MBRC’s Club History

The Mandurah Bowling Club was the first bowling club in Mandurah. At a public meeting in Mandurah in 1952, it was decided to establish a bowling club for residents and visitors. The site chosen was reclaimed land at the corner of Peel Street and Mandurah Terrace. The site needed filling with sand and levelling. When the task of establishing the greens became too much for volunteer labour, the Commissioner of the Mandurah Road Board, Mr Rushton, agreed to help. Loam was spread on top of the sand, grass was planted and the area was fenced with cyclone wire.

At a meeting in 1956, the President, Mr N.F. Haynes, suggested to the committee that 3 or 4 active bowlers be appointed to draw up a set of by-laws for the club. Also seats, pegs, and scoreboards were erected by club members. Then, in 1957, a shed was built by the Road Board and power was connected from a nearby power pole. Funds were raised by Bridge evenings, dances and loans by Foundation members. Ladies formed their own club in November 1957. The official opening of the Mandurah Bowling Club was on 15th December 1957.

Interview with Kath Clarke – October 2006

Kath started playing bowls in 1956 down at the green that had been prepared on the corner of Peel Street and Mandurah Terrace. She was busy bringing up her family before that time. The land had to be reclaimed by filling the area with sand because it was low-lying ground that was covered with water in winter.

There was one green and a shed there. The men and ladies played mixed bowls because there were not enough people playing to have separate games. On showing Kath the photograph of the early club, Kath said that the ladies had to wear stockings and that the ankle socks shown on the ladies in the photo would have been worn over the stockings. She wore white stockings which were part of the uniform for pennants. That was where the nickname for lady bowlers, ‘white leghorns’ came from. Some ladies wore fawn stockings for social bowls.

Kath said that her husband, Mr Loading, and ‘the chappie in charge of the “Pen”‘, ran a competition to see who was the most popular man in Mandurah. This was to raise enough money to buy the piano which is now in our Bowling Club. Once the piano had been purchased, the committee was able to run old-time dances in the hall at the “new” bowling club at Allnutt Street to raise money. A member, Mrs Dunkerton, had a bowling rink at her house and some of the ladies went out to her house to learn to play bowls. Then, six months after Kath joined, the club moved up to Allnutt Street and bowls were played at the “new” club.

When the second green was put down at Allnutt Street, the ladies were asked to weed the green. They had to get down on their hands and knees to do this work and were badly bitten by midgies and mosquitoes!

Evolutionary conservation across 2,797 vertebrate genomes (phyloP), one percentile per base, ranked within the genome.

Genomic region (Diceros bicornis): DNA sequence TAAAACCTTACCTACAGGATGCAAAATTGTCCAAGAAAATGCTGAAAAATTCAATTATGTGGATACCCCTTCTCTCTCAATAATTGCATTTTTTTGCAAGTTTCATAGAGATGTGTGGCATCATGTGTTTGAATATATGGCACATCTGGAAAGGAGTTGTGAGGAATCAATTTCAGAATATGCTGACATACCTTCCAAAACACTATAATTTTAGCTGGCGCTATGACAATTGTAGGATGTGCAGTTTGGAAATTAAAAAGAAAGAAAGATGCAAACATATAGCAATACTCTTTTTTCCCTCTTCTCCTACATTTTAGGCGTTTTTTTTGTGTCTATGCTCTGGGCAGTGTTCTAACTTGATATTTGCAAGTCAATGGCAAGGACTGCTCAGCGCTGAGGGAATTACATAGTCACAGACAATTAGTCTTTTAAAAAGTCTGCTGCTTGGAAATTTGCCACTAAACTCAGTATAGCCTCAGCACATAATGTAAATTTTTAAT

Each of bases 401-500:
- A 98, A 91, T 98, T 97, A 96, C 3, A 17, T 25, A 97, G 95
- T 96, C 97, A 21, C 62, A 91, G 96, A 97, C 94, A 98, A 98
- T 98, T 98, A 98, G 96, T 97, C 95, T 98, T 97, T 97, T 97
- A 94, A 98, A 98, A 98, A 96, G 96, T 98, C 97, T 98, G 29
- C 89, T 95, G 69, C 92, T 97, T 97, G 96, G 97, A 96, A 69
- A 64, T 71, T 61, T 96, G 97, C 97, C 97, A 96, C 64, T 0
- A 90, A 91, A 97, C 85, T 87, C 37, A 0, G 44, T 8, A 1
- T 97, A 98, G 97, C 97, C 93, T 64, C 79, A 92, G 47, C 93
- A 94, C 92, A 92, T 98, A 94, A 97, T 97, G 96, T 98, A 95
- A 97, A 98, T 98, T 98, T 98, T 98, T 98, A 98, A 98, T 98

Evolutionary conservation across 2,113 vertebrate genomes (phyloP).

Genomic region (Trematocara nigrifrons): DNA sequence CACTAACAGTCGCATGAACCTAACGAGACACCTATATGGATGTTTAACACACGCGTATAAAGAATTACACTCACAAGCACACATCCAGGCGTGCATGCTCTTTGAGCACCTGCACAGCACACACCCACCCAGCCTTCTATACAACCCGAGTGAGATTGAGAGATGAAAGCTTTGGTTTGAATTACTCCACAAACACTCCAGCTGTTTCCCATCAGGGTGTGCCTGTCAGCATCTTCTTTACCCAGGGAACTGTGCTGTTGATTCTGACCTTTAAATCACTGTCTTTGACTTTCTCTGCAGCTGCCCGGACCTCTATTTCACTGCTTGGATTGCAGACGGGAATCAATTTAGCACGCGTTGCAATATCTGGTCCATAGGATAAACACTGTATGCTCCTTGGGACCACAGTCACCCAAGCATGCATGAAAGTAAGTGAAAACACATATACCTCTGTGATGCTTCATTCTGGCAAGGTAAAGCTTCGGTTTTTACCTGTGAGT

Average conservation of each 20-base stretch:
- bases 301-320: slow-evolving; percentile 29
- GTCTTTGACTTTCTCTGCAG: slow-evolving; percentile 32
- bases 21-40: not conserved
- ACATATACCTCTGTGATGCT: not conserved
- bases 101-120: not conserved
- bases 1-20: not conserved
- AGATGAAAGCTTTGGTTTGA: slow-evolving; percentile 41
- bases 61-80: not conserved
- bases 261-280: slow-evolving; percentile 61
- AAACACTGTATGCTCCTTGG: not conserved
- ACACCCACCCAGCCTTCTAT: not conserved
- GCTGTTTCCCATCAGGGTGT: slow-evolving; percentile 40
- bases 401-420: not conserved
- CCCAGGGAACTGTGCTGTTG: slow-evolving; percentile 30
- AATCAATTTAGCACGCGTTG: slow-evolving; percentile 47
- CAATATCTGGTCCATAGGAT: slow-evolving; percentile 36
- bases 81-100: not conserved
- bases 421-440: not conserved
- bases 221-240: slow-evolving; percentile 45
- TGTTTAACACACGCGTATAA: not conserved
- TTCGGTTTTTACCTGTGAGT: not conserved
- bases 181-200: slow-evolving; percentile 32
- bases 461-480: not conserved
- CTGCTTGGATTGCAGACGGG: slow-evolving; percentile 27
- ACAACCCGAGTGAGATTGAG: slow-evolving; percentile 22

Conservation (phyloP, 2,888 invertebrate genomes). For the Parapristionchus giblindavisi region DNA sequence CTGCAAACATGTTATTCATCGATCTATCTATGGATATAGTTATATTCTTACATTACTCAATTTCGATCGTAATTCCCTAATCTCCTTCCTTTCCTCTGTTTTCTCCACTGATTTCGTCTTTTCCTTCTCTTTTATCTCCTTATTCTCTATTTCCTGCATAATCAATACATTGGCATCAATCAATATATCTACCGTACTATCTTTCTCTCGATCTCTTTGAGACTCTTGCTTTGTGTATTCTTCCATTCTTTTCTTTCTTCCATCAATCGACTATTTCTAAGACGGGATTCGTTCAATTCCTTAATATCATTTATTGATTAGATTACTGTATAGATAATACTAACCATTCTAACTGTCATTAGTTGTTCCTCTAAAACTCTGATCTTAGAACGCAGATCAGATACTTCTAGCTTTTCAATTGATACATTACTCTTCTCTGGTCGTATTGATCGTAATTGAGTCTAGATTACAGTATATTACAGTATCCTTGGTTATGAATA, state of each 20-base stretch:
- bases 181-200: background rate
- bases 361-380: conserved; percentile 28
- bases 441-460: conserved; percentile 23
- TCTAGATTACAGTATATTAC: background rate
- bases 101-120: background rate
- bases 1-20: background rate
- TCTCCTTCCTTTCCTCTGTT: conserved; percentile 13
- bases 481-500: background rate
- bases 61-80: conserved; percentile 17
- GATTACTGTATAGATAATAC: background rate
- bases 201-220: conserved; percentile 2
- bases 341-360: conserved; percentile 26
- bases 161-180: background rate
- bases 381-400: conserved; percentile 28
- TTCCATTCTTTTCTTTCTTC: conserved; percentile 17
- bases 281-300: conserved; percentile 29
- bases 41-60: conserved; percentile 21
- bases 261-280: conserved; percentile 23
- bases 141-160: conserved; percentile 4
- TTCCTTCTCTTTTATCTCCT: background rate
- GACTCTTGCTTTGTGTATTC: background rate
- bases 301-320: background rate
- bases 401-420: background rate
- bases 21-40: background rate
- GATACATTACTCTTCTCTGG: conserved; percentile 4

Interview with Dave Watson – March 2007

In 1952 a public meeting was called to form a bowling club in Mandurah. Before that time, the nearest bowling club was the Pinjarra Bowling Club. So the Mandurah Bowling Club was formed in 1952, even though there were no greens to play on until 1957.

The site chosen for the green was the corner of Peel Street and Mandurah Terrace. This site was on the edge of a swampy creek that led from Ormsby Terrace to the estuary draining into Administration bay. One green and a shed were built after the Road Board had filled the site with sand and helped to level the area and plant the grass. Electricity for the shed was obtained from the green keeper’s electricity pole. The club was opened by patron Ross McLarty on December 15th 1957.

There was a “mixed bowls” (men and women) and separate men’s and women’s games. The club catered for visitors and holiday-makers as well as local club members. Clarrie Carter helped with coaching new members. Most of the members were young married couples who helped with finances by guaranteeing loans to cover the initial expenses.

Later, when the greens were established at Allnutt Street, the Peel Street green became basketball courts with lights for night games. Frank Digney and Jack Timbrell were two of the people who helped to get the club started at Allnutt Street. The club moved to the Allnutt Street premises in 1959 and the official opening was held on December 6th with Sir Ross McLarty officiating. In 1958 there were steps taken to incorporate the club. This was achieved on June 8th, 1959.

Dave pointed out to me the name of the “Mandurah Club” set in the parquetry floor of the hall at our Allnutt Street premises. He said that Len Loaring paid to have this laid when the clubhouse was built. It can still be seen in the wooden floor. The Old Time dances were very popular and helped to raise funds for the club.

The Road Board engineer, Robbie Fletcher, helped to get the greens established. The first green keeper at the Mandurah club was Harry Sweetman. The Mandurah Road Board paid for his first 12 months’ work. The Road Board Health Inspector, Bob McCaddam, was the first voluntary secretary. Bill Howell was the first barman – later to be appointed manager.